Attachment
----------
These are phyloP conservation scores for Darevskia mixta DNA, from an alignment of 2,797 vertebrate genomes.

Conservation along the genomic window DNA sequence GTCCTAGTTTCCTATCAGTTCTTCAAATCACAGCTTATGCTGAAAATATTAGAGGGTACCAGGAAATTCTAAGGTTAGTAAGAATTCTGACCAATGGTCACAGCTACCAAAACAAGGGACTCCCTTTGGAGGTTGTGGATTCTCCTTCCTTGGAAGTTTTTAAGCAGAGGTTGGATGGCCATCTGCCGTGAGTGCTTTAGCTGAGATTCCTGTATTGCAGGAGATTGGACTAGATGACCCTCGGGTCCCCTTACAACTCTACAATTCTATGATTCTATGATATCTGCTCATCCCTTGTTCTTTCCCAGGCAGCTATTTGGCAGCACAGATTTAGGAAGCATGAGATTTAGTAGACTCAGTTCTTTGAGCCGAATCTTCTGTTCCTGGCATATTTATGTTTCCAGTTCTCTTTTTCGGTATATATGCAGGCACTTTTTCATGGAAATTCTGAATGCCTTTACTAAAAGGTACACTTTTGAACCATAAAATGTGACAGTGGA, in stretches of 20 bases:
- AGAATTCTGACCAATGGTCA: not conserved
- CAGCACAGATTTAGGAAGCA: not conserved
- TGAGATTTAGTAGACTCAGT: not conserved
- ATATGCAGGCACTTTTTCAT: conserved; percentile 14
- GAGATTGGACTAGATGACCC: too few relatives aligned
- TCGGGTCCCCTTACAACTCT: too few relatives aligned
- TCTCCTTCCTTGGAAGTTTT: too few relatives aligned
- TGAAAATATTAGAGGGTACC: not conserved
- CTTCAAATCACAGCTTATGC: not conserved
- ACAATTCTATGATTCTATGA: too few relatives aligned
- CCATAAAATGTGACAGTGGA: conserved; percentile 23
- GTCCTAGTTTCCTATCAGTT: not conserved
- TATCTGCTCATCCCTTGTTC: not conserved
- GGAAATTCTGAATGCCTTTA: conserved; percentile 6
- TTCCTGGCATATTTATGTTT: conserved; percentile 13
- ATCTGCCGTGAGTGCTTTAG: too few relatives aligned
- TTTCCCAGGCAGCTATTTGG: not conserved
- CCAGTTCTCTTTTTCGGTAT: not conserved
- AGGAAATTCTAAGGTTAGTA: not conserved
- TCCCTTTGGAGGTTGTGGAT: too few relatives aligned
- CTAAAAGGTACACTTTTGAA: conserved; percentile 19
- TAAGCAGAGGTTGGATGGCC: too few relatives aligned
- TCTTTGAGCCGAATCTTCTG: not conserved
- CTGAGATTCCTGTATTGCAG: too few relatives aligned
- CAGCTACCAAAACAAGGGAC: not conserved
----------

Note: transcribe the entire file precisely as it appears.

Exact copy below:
These are phyloP conservation scores for Darevskia mixta DNA, from an alignment of 2,797 vertebrate genomes.

Conservation along the genomic window DNA sequence GTCCTAGTTTCCTATCAGTTCTTCAAATCACAGCTTATGCTGAAAATATTAGAGGGTACCAGGAAATTCTAAGGTTAGTAAGAATTCTGACCAATGGTCACAGCTACCAAAACAAGGGACTCCCTTTGGAGGTTGTGGATTCTCCTTCCTTGGAAGTTTTTAAGCAGAGGTTGGATGGCCATCTGCCGTGAGTGCTTTAGCTGAGATTCCTGTATTGCAGGAGATTGGACTAGATGACCCTCGGGTCCCCTTACAACTCTACAATTCTATGATTCTATGATATCTGCTCATCCCTTGTTCTTTCCCAGGCAGCTATTTGGCAGCACAGATTTAGGAAGCATGAGATTTAGTAGACTCAGTTCTTTGAGCCGAATCTTCTGTTCCTGGCATATTTATGTTTCCAGTTCTCTTTTTCGGTATATATGCAGGCACTTTTTCATGGAAATTCTGAATGCCTTTACTAAAAGGTACACTTTTGAACCATAAAATGTGACAGTGGA, in stretches of 20 bases:
- AGAATTCTGACCAATGGTCA: not conserved
- CAGCACAGATTTAGGAAGCA: not conserved
- TGAGATTTAGTAGACTCAGT: not conserved
- ATATGCAGGCACTTTTTCAT: conserved; percentile 14
- GAGATTGGACTAGATGACCC: too few relatives aligned
- TCGGGTCCCCTTACAACTCT: too few relatives aligned
- TCTCCTTCCTTGGAAGTTTT: too few relatives aligned
- TGAAAATATTAGAGGGTACC: not conserved
- CTTCAAATCACAGCTTATGC: not conserved
- ACAATTCTATGATTCTATGA: too few relatives aligned
- CCATAAAATGTGACAGTGGA: conserved; percentile 23
- GTCCTAGTTTCCTATCAGTT: not conserved
- TATCTGCTCATCCCTTGTTC: not conserved
- GGAAATTCTGAATGCCTTTA: conserved; percentile 6
- TTCCTGGCATATTTATGTTT: conserved; percentile 13
- ATCTGCCGTGAGTGCTTTAG: too few relatives aligned
- TTTCCCAGGCAGCTATTTGG: not conserved
- CCAGTTCTCTTTTTCGGTAT: not conserved
- AGGAAATTCTAAGGTTAGTA: not conserved
- TCCCTTTGGAGGTTGTGGAT: too few relatives aligned
- CTAAAAGGTACACTTTTGAA: conserved; percentile 19
- TAAGCAGAGGTTGGATGGCC: too few relatives aligned
- TCTTTGAGCCGAATCTTCTG: not conserved
- CTGAGATTCCTGTATTGCAG: too few relatives aligned
- CAGCTACCAAAACAAGGGAC: not conserved